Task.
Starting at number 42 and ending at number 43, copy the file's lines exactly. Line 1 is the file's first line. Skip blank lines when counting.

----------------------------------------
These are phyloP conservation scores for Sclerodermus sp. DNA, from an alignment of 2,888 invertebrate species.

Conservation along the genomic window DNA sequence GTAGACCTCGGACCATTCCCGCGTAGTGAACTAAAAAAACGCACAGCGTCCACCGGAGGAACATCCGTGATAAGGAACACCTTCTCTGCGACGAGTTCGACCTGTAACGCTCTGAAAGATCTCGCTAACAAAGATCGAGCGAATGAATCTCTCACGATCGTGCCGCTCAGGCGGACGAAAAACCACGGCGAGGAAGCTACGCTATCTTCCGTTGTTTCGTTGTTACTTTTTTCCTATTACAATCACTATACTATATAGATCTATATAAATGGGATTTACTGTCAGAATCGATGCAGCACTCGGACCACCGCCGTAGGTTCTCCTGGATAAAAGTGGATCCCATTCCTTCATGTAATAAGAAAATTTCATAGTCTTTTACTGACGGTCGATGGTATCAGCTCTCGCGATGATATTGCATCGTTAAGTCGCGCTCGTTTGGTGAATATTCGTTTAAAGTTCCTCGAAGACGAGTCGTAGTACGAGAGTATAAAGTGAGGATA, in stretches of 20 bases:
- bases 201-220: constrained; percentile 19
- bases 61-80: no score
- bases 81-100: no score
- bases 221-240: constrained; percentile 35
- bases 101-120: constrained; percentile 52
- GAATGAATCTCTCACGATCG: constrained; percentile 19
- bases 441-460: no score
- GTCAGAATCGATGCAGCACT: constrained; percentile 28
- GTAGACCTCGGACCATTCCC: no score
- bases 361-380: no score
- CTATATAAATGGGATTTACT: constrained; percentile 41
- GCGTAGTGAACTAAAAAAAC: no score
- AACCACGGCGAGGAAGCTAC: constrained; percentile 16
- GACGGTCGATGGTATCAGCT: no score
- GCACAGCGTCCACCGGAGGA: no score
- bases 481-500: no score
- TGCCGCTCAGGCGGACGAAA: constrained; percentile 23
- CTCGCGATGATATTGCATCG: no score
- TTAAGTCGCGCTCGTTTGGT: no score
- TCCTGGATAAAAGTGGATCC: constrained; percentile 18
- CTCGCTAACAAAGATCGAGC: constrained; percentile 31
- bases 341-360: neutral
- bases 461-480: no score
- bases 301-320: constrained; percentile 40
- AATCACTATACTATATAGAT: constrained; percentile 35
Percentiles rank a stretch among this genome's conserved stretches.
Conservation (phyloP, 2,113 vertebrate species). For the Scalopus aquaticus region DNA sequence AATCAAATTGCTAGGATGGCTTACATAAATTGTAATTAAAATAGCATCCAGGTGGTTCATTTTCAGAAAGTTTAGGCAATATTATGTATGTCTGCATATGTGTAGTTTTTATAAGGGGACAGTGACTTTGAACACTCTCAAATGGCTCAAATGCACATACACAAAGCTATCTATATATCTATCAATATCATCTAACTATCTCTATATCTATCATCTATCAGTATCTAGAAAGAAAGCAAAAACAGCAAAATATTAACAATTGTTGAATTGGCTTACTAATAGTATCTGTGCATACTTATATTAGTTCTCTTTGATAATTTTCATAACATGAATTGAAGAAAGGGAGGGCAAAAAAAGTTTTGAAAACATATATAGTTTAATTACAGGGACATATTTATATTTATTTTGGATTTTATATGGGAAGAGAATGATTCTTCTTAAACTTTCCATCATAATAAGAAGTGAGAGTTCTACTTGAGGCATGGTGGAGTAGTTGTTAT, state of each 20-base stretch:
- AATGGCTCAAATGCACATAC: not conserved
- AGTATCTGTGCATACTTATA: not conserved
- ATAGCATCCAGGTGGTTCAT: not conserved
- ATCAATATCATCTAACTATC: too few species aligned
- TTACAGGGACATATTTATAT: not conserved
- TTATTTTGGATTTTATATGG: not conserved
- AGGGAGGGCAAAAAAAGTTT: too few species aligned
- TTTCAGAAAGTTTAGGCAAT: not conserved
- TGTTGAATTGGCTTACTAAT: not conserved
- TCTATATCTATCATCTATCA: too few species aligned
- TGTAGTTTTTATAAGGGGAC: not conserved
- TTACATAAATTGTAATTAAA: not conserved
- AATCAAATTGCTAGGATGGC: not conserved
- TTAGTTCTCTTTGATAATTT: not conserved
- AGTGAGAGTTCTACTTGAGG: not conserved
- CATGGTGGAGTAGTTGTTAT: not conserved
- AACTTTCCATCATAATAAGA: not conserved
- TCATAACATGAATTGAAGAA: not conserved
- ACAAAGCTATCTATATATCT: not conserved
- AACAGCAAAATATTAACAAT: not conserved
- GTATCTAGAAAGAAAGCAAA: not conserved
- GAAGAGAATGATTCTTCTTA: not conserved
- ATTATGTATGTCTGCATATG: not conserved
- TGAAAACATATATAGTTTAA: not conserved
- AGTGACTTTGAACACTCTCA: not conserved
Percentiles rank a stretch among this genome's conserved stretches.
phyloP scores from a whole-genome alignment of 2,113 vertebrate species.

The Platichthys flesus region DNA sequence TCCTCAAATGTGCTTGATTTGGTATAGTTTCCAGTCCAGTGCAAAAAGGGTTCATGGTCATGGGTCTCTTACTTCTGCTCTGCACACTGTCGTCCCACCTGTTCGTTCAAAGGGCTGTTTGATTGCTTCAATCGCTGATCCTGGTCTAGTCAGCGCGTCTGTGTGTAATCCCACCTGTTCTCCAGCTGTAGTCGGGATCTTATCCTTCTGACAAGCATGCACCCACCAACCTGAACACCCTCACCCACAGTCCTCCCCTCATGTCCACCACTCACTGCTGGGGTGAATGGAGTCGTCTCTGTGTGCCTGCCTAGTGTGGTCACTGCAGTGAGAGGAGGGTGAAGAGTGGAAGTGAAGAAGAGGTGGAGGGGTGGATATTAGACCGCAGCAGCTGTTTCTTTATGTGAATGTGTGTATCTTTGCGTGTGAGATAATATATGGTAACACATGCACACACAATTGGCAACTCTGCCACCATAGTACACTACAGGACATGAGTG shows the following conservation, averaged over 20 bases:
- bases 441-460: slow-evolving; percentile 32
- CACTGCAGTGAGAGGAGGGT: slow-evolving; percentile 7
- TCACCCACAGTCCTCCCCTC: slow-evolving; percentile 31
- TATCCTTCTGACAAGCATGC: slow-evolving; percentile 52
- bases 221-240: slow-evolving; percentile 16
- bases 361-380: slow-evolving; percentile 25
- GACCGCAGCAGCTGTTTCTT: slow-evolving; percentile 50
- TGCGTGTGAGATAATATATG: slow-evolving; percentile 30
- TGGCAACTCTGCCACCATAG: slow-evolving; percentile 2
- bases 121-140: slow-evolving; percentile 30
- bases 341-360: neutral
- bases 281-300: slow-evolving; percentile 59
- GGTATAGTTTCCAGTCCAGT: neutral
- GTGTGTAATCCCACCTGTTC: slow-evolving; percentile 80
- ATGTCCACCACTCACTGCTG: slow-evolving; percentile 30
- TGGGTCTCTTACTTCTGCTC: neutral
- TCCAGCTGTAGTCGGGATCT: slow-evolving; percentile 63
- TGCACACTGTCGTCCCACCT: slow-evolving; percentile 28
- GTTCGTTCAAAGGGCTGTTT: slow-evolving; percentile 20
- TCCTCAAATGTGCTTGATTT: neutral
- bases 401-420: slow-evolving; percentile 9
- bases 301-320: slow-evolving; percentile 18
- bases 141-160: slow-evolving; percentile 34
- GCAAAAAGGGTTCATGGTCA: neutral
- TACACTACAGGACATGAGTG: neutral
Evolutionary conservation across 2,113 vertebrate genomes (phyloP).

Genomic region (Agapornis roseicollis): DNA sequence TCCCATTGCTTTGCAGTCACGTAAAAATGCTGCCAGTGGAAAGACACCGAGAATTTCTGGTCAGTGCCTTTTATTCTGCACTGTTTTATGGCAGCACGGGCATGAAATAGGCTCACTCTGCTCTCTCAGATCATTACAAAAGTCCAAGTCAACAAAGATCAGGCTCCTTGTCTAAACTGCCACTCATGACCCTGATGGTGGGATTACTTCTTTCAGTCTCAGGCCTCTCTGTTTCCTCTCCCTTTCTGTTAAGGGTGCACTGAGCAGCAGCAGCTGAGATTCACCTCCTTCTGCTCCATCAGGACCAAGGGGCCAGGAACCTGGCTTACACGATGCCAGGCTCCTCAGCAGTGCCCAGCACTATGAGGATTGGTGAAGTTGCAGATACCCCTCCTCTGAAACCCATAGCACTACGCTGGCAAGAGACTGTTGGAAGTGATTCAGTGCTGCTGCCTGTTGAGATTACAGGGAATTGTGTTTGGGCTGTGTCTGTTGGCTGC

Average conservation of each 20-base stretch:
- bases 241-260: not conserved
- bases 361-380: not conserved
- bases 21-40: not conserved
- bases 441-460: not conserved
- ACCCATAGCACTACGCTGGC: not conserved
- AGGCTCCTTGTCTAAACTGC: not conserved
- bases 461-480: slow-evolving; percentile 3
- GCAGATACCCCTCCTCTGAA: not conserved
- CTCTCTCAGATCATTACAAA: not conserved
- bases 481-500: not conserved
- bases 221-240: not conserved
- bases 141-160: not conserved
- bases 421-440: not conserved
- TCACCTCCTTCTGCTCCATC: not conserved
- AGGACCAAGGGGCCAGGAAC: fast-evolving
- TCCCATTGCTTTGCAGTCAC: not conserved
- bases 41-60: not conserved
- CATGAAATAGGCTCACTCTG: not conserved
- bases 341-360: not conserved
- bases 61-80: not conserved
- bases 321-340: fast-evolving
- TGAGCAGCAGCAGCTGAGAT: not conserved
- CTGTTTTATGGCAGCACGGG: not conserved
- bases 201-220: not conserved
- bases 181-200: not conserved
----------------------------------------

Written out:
- AATCAAATTGCTAGGATGGC: not conserved
- TTAGTTCTCTTTGATAATTT: not conserved